After The Media – Culture and Identity in the 21st Century
Steve Hanson, Bradford College of ArtBennett, P., Kendall, A. and McDougall, J. (2011), Routledge. .......... This book will be useful for teachers of media and cultural studies courses from secondary school level upwards, but also to postgraduate media students and engaged undergraduates, Level 6 particularly. But it is important to point out straight away that this is not a textbook simply collecting together and re-presenting i...
Authors:Peter Bennett, Alex Kendall and Julian McDougall
Publication date: 2011
This book will be useful for teachers of media and cultural studies courses from secondary school level upwards, but also to postgraduate media students and engaged undergraduates, Level 6 particularly. But it is important to point out straight away that this is not a textbook simply collecting together and re-presenting its subject for a particular academic level either. The three authors of this outstanding book are trying to refigure cultural studies - a subject now inextricable from the media - into a future-oriented form.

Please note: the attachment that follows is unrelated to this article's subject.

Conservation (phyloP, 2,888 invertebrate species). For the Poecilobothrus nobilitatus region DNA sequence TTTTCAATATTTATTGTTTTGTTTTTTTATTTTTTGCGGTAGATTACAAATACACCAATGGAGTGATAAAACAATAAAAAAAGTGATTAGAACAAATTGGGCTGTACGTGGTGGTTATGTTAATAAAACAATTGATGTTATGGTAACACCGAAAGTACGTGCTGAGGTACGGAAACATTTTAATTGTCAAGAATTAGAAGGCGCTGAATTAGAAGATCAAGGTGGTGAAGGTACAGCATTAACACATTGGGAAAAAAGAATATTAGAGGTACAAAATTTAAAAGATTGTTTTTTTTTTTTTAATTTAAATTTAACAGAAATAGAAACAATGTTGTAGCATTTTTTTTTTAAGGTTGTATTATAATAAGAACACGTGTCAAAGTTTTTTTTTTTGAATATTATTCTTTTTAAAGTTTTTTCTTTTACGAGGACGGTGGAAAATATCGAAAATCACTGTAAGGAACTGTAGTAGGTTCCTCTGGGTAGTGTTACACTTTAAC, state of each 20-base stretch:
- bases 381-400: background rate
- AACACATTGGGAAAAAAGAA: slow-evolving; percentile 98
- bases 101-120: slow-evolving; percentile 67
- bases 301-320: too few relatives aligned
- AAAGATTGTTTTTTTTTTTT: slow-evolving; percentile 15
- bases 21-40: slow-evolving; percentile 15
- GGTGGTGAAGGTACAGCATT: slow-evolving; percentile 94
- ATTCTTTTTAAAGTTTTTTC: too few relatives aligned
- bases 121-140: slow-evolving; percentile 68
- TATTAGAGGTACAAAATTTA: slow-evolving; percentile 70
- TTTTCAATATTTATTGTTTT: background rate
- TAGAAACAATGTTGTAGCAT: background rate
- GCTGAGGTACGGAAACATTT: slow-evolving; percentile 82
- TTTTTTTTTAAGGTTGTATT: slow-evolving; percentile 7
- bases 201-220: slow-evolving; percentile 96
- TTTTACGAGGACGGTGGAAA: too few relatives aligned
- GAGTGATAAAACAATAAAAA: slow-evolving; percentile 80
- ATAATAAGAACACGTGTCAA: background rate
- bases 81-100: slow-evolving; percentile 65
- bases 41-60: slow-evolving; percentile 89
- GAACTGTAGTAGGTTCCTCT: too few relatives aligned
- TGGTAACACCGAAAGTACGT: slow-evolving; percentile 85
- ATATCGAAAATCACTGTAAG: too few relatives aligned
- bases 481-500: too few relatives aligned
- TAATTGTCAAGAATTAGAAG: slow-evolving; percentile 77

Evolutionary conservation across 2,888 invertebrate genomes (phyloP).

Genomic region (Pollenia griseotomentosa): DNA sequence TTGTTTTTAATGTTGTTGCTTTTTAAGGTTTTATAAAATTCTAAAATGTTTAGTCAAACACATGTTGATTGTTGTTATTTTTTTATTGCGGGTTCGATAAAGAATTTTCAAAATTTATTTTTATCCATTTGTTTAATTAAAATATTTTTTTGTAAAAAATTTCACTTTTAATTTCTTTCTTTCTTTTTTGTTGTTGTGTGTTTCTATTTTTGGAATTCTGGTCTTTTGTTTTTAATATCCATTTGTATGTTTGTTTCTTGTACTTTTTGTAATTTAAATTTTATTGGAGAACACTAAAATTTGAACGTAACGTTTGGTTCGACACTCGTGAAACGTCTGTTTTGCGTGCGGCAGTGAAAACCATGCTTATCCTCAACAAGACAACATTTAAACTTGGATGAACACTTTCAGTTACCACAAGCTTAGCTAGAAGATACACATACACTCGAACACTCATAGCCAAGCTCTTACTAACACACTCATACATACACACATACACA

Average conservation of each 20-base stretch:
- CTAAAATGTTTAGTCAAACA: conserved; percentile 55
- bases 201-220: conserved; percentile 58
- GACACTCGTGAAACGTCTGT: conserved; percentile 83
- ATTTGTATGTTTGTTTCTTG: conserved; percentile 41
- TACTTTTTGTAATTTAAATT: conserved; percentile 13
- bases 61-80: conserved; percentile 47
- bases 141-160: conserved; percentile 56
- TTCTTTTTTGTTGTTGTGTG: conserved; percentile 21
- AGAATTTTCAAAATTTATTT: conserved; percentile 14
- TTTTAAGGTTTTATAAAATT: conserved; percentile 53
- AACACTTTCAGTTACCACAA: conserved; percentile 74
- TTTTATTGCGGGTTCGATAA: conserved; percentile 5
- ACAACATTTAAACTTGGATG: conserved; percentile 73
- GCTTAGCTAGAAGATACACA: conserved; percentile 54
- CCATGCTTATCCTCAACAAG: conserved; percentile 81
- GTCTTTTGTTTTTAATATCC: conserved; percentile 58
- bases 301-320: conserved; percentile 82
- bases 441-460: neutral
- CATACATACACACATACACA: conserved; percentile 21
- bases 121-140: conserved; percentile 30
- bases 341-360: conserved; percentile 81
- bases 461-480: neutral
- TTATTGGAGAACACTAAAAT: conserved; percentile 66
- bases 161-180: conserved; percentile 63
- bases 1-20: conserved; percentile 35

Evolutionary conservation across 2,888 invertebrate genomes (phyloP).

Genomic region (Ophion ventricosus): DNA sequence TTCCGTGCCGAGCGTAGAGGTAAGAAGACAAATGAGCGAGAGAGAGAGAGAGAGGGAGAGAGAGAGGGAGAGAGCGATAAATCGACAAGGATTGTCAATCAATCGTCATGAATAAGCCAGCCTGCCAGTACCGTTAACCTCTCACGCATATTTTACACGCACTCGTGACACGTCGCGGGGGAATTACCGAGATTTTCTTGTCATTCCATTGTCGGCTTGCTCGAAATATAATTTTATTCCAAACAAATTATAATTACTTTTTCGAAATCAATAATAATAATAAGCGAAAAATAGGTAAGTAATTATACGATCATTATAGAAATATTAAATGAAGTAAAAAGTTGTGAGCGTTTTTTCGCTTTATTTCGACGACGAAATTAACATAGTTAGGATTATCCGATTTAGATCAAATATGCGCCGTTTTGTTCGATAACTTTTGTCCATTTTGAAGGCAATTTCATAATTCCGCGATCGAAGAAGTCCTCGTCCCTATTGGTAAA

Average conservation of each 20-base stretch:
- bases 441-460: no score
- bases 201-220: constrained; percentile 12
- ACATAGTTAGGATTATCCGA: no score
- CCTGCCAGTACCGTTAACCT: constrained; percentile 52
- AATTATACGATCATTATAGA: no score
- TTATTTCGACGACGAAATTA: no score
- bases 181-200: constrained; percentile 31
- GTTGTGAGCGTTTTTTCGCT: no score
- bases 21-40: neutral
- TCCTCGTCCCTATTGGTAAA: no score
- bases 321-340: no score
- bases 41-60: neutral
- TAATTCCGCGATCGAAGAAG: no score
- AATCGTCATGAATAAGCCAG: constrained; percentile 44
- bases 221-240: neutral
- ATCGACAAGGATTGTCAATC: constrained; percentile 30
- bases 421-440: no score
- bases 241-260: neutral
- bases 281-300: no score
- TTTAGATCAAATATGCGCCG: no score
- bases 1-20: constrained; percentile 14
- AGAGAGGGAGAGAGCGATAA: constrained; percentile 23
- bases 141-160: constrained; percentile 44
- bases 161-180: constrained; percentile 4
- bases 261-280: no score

The openness of this book is incredibly refreshing. The authors have cut challenging paths into relatively wild territory and I sincerely believe that their risks pay off. They talk of suspending ‘the political project’, the grand narrative ambitions of perhaps ‘lefty’ media lecturers, in favour of their notion of 'in-expertise'. Working in art colleges, I have seen again and again how media students - sometimes on their own, sometimes pushed strategically in particular ways - will go right to the ultima thule of any piece of software or kit, ignoring supposedly key functions, while inverting the accepted use of other aspects. The authors are arguing here for those edgy processes to be mined further for media education. They are asking that the politic come from the initially 'in-expert': from the students themselves. As a context for this, they identify a kind of academic elite, practising 'criticality', next to:
...digital creativity for employment in a non-sector in which (such as it can be pinned down) the qualifications we provide afford those who hold them with little, if any capital.